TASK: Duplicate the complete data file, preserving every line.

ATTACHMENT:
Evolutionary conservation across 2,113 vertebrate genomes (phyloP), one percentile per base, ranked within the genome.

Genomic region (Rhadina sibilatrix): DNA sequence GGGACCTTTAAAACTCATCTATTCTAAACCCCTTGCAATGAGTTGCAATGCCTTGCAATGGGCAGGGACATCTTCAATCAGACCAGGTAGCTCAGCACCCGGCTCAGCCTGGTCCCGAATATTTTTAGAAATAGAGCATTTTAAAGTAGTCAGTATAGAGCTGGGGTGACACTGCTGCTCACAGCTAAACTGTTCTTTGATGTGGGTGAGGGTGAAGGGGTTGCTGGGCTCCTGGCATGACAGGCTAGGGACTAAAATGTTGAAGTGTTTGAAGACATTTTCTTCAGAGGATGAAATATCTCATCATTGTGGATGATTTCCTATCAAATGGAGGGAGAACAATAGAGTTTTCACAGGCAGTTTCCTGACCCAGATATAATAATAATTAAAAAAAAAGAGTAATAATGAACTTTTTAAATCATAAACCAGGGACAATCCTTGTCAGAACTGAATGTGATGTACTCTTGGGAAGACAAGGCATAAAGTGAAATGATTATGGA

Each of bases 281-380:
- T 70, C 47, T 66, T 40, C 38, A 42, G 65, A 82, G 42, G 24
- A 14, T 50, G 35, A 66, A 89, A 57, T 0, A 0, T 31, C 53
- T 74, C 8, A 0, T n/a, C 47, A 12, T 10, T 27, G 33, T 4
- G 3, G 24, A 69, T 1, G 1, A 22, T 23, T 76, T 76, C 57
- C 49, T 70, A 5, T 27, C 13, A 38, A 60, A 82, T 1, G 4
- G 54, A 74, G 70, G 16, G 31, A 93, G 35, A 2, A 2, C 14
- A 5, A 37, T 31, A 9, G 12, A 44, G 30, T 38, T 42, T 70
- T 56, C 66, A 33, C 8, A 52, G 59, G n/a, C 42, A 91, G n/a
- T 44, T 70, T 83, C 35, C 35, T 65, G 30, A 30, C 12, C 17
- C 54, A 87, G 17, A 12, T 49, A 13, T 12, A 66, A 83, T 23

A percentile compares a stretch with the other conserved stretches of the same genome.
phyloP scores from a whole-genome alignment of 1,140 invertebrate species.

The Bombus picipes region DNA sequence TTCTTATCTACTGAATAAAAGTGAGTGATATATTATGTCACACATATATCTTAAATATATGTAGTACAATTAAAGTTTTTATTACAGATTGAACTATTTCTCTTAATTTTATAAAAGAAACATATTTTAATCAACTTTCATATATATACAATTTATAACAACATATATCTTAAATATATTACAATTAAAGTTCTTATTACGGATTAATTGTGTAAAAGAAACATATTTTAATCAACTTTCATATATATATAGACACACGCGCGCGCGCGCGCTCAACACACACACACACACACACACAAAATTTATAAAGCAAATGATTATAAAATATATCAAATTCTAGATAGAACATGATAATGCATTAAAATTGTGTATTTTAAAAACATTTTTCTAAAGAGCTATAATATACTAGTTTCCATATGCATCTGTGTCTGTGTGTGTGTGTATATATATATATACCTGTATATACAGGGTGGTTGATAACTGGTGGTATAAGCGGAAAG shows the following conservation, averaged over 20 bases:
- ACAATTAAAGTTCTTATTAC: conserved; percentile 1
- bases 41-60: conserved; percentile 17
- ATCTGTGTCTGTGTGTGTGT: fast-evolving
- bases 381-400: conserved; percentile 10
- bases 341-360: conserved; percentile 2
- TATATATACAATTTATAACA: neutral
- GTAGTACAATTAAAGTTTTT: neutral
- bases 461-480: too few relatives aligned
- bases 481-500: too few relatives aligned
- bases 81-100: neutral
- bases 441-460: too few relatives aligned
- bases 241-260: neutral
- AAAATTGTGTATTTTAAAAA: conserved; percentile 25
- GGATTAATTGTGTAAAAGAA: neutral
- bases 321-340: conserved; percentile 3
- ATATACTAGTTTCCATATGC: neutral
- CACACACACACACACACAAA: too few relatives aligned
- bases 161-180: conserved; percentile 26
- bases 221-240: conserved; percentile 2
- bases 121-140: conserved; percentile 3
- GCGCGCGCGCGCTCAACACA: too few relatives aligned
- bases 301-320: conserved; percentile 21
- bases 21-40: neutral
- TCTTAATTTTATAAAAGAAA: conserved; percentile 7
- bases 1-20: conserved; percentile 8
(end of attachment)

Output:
Evolutionary conservation across 2,113 vertebrate genomes (phyloP), one percentile per base, ranked within the genome.

Genomic region (Rhadina sibilatrix): DNA sequence GGGACCTTTAAAACTCATCTATTCTAAACCCCTTGCAATGAGTTGCAATGCCTTGCAATGGGCAGGGACATCTTCAATCAGACCAGGTAGCTCAGCACCCGGCTCAGCCTGGTCCCGAATATTTTTAGAAATAGAGCATTTTAAAGTAGTCAGTATAGAGCTGGGGTGACACTGCTGCTCACAGCTAAACTGTTCTTTGATGTGGGTGAGGGTGAAGGGGTTGCTGGGCTCCTGGCATGACAGGCTAGGGACTAAAATGTTGAAGTGTTTGAAGACATTTTCTTCAGAGGATGAAATATCTCATCATTGTGGATGATTTCCTATCAAATGGAGGGAGAACAATAGAGTTTTCACAGGCAGTTTCCTGACCCAGATATAATAATAATTAAAAAAAAAGAGTAATAATGAACTTTTTAAATCATAAACCAGGGACAATCCTTGTCAGAACTGAATGTGATGTACTCTTGGGAAGACAAGGCATAAAGTGAAATGATTATGGA

Each of bases 281-380:
- T 70, C 47, T 66, T 40, C 38, A 42, G 65, A 82, G 42, G 24
- A 14, T 50, G 35, A 66, A 89, A 57, T 0, A 0, T 31, C 53
- T 74, C 8, A 0, T n/a, C 47, A 12, T 10, T 27, G 33, T 4
- G 3, G 24, A 69, T 1, G 1, A 22, T 23, T 76, T 76, C 57
- C 49, T 70, A 5, T 27, C 13, A 38, A 60, A 82, T 1, G 4
- G 54, A 74, G 70, G 16, G 31, A 93, G 35, A 2, A 2, C 14
- A 5, A 37, T 31, A 9, G 12, A 44, G 30, T 38, T 42, T 70
- T 56, C 66, A 33, C 8, A 52, G 59, G n/a, C 42, A 91, G n/a
- T 44, T 70, T 83, C 35, C 35, T 65, G 30, A 30, C 12, C 17
- C 54, A 87, G 17, A 12, T 49, A 13, T 12, A 66, A 83, T 23

A percentile compares a stretch with the other conserved stretches of the same genome.
phyloP scores from a whole-genome alignment of 1,140 invertebrate species.

The Bombus picipes region DNA sequence TTCTTATCTACTGAATAAAAGTGAGTGATATATTATGTCACACATATATCTTAAATATATGTAGTACAATTAAAGTTTTTATTACAGATTGAACTATTTCTCTTAATTTTATAAAAGAAACATATTTTAATCAACTTTCATATATATACAATTTATAACAACATATATCTTAAATATATTACAATTAAAGTTCTTATTACGGATTAATTGTGTAAAAGAAACATATTTTAATCAACTTTCATATATATATAGACACACGCGCGCGCGCGCGCTCAACACACACACACACACACACACAAAATTTATAAAGCAAATGATTATAAAATATATCAAATTCTAGATAGAACATGATAATGCATTAAAATTGTGTATTTTAAAAACATTTTTCTAAAGAGCTATAATATACTAGTTTCCATATGCATCTGTGTCTGTGTGTGTGTGTATATATATATATACCTGTATATACAGGGTGGTTGATAACTGGTGGTATAAGCGGAAAG shows the following conservation, averaged over 20 bases:
- ACAATTAAAGTTCTTATTAC: conserved; percentile 1
- bases 41-60: conserved; percentile 17
- ATCTGTGTCTGTGTGTGTGT: fast-evolving
- bases 381-400: conserved; percentile 10
- bases 341-360: conserved; percentile 2
- TATATATACAATTTATAACA: neutral
- GTAGTACAATTAAAGTTTTT: neutral
- bases 461-480: too few relatives aligned
- bases 481-500: too few relatives aligned
- bases 81-100: neutral
- bases 441-460: too few relatives aligned
- bases 241-260: neutral
- AAAATTGTGTATTTTAAAAA: conserved; percentile 25
- GGATTAATTGTGTAAAAGAA: neutral
- bases 321-340: conserved; percentile 3
- ATATACTAGTTTCCATATGC: neutral
- CACACACACACACACACAAA: too few relatives aligned
- bases 161-180: conserved; percentile 26
- bases 221-240: conserved; percentile 2
- bases 121-140: conserved; percentile 3
- GCGCGCGCGCGCTCAACACA: too few relatives aligned
- bases 301-320: conserved; percentile 21
- bases 21-40: neutral
- TCTTAATTTTATAAAAGAAA: conserved; percentile 7
- bases 1-20: conserved; percentile 8